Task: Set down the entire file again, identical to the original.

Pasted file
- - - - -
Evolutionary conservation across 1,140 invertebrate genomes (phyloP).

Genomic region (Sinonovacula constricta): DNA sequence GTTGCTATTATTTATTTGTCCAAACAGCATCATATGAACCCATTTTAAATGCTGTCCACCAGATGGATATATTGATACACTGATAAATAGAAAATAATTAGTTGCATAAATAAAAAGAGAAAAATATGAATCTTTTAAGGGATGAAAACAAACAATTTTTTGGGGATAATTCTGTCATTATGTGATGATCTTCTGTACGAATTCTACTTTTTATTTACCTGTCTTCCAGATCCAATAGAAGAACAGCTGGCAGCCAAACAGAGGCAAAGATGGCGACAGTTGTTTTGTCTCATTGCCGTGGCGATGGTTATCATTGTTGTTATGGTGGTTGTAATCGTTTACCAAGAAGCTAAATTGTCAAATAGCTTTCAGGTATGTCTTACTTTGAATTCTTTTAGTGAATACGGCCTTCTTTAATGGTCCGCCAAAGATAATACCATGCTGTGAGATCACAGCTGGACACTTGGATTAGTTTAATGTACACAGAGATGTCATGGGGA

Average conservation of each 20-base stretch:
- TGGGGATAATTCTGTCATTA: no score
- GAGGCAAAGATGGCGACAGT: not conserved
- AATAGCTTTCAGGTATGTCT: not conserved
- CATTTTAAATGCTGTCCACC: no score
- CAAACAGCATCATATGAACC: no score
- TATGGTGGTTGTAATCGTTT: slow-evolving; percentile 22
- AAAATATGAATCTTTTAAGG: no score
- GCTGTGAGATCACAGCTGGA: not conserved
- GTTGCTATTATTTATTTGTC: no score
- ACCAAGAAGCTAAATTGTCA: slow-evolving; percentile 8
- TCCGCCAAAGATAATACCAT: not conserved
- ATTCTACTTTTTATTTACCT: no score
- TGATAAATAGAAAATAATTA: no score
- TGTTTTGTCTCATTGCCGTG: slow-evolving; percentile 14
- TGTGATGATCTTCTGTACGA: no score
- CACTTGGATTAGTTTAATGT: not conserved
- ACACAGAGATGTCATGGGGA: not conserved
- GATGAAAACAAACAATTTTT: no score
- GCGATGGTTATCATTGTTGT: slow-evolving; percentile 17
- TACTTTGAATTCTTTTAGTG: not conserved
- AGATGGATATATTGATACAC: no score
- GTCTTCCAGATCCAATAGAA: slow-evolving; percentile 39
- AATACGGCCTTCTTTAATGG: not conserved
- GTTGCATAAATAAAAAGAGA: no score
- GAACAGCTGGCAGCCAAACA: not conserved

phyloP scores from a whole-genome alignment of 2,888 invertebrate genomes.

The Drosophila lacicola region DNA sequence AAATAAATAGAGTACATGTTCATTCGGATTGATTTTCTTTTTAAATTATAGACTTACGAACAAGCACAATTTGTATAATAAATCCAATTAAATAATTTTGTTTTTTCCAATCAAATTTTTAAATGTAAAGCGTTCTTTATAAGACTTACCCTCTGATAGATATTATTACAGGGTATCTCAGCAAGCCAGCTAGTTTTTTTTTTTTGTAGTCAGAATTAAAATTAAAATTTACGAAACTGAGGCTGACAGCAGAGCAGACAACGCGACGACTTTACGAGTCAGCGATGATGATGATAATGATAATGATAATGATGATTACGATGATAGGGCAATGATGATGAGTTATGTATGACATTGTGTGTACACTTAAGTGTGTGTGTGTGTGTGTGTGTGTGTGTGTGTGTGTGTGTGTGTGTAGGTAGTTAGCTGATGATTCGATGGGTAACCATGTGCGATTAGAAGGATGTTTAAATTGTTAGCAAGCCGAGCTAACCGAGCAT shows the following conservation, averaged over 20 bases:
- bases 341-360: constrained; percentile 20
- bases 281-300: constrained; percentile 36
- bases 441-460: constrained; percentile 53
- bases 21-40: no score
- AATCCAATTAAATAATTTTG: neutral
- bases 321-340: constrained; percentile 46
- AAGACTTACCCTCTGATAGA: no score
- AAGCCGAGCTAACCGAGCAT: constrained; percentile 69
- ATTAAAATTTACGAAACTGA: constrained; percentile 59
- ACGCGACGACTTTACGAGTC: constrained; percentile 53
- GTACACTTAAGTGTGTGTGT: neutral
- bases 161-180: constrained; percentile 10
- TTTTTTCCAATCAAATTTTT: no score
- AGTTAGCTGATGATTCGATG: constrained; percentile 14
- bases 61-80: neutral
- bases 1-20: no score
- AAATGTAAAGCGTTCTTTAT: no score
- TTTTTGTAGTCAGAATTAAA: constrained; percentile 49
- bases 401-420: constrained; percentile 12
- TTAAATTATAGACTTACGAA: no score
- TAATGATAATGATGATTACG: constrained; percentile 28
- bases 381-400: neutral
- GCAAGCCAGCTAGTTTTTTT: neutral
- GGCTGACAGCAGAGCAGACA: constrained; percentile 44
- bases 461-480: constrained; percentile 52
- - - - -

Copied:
Evolutionary conservation across 1,140 invertebrate genomes (phyloP).

Genomic region (Sinonovacula constricta): DNA sequence GTTGCTATTATTTATTTGTCCAAACAGCATCATATGAACCCATTTTAAATGCTGTCCACCAGATGGATATATTGATACACTGATAAATAGAAAATAATTAGTTGCATAAATAAAAAGAGAAAAATATGAATCTTTTAAGGGATGAAAACAAACAATTTTTTGGGGATAATTCTGTCATTATGTGATGATCTTCTGTACGAATTCTACTTTTTATTTACCTGTCTTCCAGATCCAATAGAAGAACAGCTGGCAGCCAAACAGAGGCAAAGATGGCGACAGTTGTTTTGTCTCATTGCCGTGGCGATGGTTATCATTGTTGTTATGGTGGTTGTAATCGTTTACCAAGAAGCTAAATTGTCAAATAGCTTTCAGGTATGTCTTACTTTGAATTCTTTTAGTGAATACGGCCTTCTTTAATGGTCCGCCAAAGATAATACCATGCTGTGAGATCACAGCTGGACACTTGGATTAGTTTAATGTACACAGAGATGTCATGGGGA

Average conservation of each 20-base stretch:
- TGGGGATAATTCTGTCATTA: no score
- GAGGCAAAGATGGCGACAGT: not conserved
- AATAGCTTTCAGGTATGTCT: not conserved
- CATTTTAAATGCTGTCCACC: no score
- CAAACAGCATCATATGAACC: no score
- TATGGTGGTTGTAATCGTTT: slow-evolving; percentile 22
- AAAATATGAATCTTTTAAGG: no score
- GCTGTGAGATCACAGCTGGA: not conserved
- GTTGCTATTATTTATTTGTC: no score
- ACCAAGAAGCTAAATTGTCA: slow-evolving; percentile 8
- TCCGCCAAAGATAATACCAT: not conserved
- ATTCTACTTTTTATTTACCT: no score
- TGATAAATAGAAAATAATTA: no score
- TGTTTTGTCTCATTGCCGTG: slow-evolving; percentile 14
- TGTGATGATCTTCTGTACGA: no score
- CACTTGGATTAGTTTAATGT: not conserved
- ACACAGAGATGTCATGGGGA: not conserved
- GATGAAAACAAACAATTTTT: no score
- GCGATGGTTATCATTGTTGT: slow-evolving; percentile 17
- TACTTTGAATTCTTTTAGTG: not conserved
- AGATGGATATATTGATACAC: no score
- GTCTTCCAGATCCAATAGAA: slow-evolving; percentile 39
- AATACGGCCTTCTTTAATGG: not conserved
- GTTGCATAAATAAAAAGAGA: no score
- GAACAGCTGGCAGCCAAACA: not conserved

phyloP scores from a whole-genome alignment of 2,888 invertebrate genomes.

The Drosophila lacicola region DNA sequence AAATAAATAGAGTACATGTTCATTCGGATTGATTTTCTTTTTAAATTATAGACTTACGAACAAGCACAATTTGTATAATAAATCCAATTAAATAATTTTGTTTTTTCCAATCAAATTTTTAAATGTAAAGCGTTCTTTATAAGACTTACCCTCTGATAGATATTATTACAGGGTATCTCAGCAAGCCAGCTAGTTTTTTTTTTTTGTAGTCAGAATTAAAATTAAAATTTACGAAACTGAGGCTGACAGCAGAGCAGACAACGCGACGACTTTACGAGTCAGCGATGATGATGATAATGATAATGATAATGATGATTACGATGATAGGGCAATGATGATGAGTTATGTATGACATTGTGTGTACACTTAAGTGTGTGTGTGTGTGTGTGTGTGTGTGTGTGTGTGTGTGTGTGTGTAGGTAGTTAGCTGATGATTCGATGGGTAACCATGTGCGATTAGAAGGATGTTTAAATTGTTAGCAAGCCGAGCTAACCGAGCAT shows the following conservation, averaged over 20 bases:
- bases 341-360: constrained; percentile 20
- bases 281-300: constrained; percentile 36
- bases 441-460: constrained; percentile 53
- bases 21-40: no score
- AATCCAATTAAATAATTTTG: neutral
- bases 321-340: constrained; percentile 46
- AAGACTTACCCTCTGATAGA: no score
- AAGCCGAGCTAACCGAGCAT: constrained; percentile 69
- ATTAAAATTTACGAAACTGA: constrained; percentile 59
- ACGCGACGACTTTACGAGTC: constrained; percentile 53
- GTACACTTAAGTGTGTGTGT: neutral
- bases 161-180: constrained; percentile 10
- TTTTTTCCAATCAAATTTTT: no score
- AGTTAGCTGATGATTCGATG: constrained; percentile 14
- bases 61-80: neutral
- bases 1-20: no score
- AAATGTAAAGCGTTCTTTAT: no score
- TTTTTGTAGTCAGAATTAAA: constrained; percentile 49
- bases 401-420: constrained; percentile 12
- TTAAATTATAGACTTACGAA: no score
- TAATGATAATGATGATTACG: constrained; percentile 28
- bases 381-400: neutral
- GCAAGCCAGCTAGTTTTTTT: neutral
- GGCTGACAGCAGAGCAGACA: constrained; percentile 44
- bases 461-480: constrained; percentile 52